Use of Pulmonary Arterial Hypertension–Specific Therapy in Non-WHO Group I Pulmonary Hypertension

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The development of pulmonary hypertension (PH) in non–World Health Organization group I PH adversely affects exercise capacity. It is unclear whether pulmonary artery hypertension (PAH)–specific drugs improve pulmonary hemodynamics and exercise capacity in such patients.


We performed a retrospective chart review of consecutive patients with non–World Health Organization group I PH treated with PAH-specific therapy.


We identified 24 patients. The mean (standard deviation) age was 48 (14.8) years. Seventeen (71%) patients were women. The 6-minute walk distance improved significantly for the whole group in an initial follow-up period of 4.6 (2.3) months; however, the improvement was seen only in patients with obstructive sleep apnea (OSA) or severe PH and it was not sustained during a longer follow-up period of 11.5 (4.1) months, except in patients with OSA. PH was treated with a variety of PAH-specific drugs, including combination therapy in five patients.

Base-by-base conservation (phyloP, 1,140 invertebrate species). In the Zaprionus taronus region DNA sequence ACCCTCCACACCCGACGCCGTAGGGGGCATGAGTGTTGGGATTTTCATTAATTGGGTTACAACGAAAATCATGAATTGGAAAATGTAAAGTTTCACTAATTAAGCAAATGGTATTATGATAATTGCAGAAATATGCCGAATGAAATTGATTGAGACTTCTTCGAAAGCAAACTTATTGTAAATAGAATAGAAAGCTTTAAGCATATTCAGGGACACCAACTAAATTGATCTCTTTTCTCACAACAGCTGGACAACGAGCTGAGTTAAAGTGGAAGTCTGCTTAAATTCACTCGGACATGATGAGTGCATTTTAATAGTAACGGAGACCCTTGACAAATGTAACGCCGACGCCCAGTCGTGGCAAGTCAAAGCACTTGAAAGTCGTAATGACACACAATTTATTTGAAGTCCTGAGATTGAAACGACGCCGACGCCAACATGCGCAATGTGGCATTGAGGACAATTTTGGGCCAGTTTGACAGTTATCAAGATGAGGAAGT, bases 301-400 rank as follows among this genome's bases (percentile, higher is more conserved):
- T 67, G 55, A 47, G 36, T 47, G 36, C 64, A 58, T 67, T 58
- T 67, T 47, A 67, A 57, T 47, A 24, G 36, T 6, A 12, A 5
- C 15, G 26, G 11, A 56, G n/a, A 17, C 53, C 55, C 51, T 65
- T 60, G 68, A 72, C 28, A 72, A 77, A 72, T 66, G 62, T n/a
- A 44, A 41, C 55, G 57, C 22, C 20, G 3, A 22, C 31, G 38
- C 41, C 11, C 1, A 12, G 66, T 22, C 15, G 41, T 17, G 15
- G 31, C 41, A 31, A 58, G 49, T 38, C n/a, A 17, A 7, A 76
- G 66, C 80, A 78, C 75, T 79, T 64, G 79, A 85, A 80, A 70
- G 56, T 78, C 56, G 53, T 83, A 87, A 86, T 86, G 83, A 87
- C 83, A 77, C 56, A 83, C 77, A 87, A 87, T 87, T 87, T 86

The use of PAH-specific therapy in selected patients with PH secondary to lung diseases, OSA, or sarcoidosis may result in significant improvement in 6-minute walk distance, particularly in patients with OSA or severe PH.

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